It's not unusual so I'm not sure why this suddenly became a big issue.

It was important for the Prime Minister of New Zealand to be in Nauru for the Pacific Islands' forum for a multitude of reasons.

The geo-political landscape in the Pacific has changed radically in the last couple of years.

The Prime Minister is making a one-day appearance at the Pacific Island Forum. Source: 1 NEWS

At this forum Air Force 2 flew in a US delegation, a high profile Chinese delegation were there, other Asian countries, the European Union all vying for influence.

From a geo-political stance alone it's crucial New Zealand is a player in this.

Just ask Australia which is having kittens over the thought of PNG and Vanuatu giving port power to the Chinese. Then there are serious security issues.

South East Asia and a bigger push since 2016 from South American cartels are pushing drugs through the Pacific to Australia and New Zealand, fisheries are being depleted - these are all issues that affect New Zealand – why wouldn't we be there?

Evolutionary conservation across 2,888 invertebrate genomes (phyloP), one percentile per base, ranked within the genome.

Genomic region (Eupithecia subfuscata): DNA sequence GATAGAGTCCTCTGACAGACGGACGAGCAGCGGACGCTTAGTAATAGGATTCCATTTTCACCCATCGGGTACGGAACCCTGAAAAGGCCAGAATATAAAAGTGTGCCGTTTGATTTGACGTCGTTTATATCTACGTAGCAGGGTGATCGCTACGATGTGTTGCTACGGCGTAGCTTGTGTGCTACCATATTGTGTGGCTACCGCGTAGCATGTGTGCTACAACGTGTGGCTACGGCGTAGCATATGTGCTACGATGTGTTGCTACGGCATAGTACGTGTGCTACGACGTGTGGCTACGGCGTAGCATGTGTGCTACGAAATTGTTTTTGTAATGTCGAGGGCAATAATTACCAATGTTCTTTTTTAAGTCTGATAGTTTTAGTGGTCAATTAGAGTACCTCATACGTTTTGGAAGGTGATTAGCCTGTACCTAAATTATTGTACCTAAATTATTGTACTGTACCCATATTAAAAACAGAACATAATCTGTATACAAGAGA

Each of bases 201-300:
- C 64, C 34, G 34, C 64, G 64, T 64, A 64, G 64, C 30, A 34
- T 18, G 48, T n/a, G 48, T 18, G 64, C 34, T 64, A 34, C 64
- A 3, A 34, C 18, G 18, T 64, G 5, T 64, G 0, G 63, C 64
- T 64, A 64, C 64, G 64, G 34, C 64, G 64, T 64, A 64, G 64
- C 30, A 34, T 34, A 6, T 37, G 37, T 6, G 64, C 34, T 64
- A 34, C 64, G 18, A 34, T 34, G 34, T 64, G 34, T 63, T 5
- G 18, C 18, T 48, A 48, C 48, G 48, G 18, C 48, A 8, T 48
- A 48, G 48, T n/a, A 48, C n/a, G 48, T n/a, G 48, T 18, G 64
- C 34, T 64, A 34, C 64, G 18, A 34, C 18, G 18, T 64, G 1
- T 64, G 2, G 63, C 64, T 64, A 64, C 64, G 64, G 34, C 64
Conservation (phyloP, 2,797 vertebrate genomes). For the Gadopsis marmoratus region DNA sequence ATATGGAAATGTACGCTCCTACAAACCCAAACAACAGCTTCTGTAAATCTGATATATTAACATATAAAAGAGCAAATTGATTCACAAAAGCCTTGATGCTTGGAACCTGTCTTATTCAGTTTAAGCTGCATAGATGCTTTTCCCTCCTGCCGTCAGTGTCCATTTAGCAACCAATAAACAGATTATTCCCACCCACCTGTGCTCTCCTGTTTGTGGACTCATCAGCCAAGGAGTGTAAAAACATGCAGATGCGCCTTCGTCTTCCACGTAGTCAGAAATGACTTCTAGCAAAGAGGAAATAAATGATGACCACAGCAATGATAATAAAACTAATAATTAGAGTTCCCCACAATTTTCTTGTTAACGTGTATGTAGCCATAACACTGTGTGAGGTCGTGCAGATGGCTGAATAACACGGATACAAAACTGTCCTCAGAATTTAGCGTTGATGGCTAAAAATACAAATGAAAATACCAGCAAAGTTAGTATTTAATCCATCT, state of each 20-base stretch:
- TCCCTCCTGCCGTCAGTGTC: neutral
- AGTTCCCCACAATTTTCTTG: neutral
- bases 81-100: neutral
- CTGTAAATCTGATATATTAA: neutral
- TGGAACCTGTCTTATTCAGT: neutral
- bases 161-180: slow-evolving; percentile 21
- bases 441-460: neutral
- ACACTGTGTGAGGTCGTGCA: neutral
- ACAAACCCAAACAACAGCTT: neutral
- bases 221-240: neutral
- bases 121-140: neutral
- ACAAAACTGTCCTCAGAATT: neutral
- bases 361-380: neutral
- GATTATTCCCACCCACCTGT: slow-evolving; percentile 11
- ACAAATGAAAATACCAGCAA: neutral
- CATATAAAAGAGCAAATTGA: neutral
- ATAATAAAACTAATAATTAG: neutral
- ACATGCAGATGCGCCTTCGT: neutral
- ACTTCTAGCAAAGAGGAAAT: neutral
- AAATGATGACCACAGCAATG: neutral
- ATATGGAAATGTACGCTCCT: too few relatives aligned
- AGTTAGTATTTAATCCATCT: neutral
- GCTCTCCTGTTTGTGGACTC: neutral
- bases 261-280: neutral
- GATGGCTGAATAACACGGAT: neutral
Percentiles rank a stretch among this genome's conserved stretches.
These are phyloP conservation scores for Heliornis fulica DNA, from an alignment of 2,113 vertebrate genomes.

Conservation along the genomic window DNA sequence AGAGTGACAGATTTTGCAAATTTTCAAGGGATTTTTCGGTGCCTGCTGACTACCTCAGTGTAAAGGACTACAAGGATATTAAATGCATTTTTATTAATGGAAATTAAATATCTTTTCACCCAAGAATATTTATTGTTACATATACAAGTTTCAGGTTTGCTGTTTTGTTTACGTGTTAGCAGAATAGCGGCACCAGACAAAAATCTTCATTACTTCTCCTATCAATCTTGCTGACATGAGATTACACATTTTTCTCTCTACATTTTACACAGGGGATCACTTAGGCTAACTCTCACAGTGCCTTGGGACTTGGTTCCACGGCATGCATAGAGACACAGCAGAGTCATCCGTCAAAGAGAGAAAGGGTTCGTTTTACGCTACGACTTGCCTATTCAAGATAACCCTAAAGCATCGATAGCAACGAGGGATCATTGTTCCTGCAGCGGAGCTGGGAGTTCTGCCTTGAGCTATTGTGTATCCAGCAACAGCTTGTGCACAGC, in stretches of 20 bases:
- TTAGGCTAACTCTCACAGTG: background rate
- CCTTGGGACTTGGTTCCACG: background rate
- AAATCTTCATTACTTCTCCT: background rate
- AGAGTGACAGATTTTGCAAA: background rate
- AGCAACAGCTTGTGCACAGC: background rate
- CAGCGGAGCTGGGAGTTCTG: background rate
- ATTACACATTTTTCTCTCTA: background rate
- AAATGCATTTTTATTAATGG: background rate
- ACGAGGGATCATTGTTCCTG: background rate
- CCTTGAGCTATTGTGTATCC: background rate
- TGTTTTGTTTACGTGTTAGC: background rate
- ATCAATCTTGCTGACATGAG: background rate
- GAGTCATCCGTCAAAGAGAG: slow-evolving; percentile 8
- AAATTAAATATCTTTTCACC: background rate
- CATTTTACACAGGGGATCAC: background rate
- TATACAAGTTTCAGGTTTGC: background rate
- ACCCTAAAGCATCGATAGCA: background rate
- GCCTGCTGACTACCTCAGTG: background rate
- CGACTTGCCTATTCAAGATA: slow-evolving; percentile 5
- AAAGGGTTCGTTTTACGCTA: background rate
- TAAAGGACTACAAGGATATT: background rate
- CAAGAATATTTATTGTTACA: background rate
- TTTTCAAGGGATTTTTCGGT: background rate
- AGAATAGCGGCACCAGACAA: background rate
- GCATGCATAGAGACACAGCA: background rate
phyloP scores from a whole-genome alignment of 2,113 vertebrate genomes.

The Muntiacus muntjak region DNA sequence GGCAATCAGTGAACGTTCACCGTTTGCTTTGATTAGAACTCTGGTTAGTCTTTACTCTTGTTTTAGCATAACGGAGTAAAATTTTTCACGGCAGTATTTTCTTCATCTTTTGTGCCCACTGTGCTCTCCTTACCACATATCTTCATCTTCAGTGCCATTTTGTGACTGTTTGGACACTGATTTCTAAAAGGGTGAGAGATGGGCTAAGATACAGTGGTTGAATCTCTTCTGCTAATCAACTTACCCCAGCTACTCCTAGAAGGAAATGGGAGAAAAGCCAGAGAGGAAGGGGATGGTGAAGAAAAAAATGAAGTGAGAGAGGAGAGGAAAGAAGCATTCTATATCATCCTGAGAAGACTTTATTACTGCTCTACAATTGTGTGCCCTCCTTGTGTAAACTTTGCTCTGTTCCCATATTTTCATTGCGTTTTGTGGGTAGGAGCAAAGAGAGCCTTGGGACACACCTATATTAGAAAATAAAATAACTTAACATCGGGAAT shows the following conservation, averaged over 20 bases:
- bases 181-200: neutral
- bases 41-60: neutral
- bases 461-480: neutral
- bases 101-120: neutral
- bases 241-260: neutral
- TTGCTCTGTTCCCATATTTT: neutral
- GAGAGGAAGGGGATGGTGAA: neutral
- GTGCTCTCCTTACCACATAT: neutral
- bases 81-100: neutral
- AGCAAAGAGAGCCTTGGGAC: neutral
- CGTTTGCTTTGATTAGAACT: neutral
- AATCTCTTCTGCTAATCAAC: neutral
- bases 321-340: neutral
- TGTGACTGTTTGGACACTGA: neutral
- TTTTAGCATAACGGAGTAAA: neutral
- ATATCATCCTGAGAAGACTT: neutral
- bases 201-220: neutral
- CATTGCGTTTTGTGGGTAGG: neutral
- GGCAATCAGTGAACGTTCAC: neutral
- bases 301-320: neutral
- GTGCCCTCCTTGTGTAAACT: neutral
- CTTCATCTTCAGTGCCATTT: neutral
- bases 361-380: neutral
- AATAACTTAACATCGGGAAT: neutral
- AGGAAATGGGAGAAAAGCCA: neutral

Instability in the region is bad for New Zealand.

Bi-laterals with Pacific leaders are equally important.

New Zealand wants island country votes at regional and world level – the UN security council which we headed at one point is a case in point, the World Health Organisation and many more. Votes are gold and don’t think that NZ doesn't want to tie up Pacific votes any less than the big players.

Foreign Minister Winston Peters could easily have done the job but he's not Prime Minister.

You can throw money around the region as much as you like but to underestimate personal relationships in the Pacific is sheer ignorance.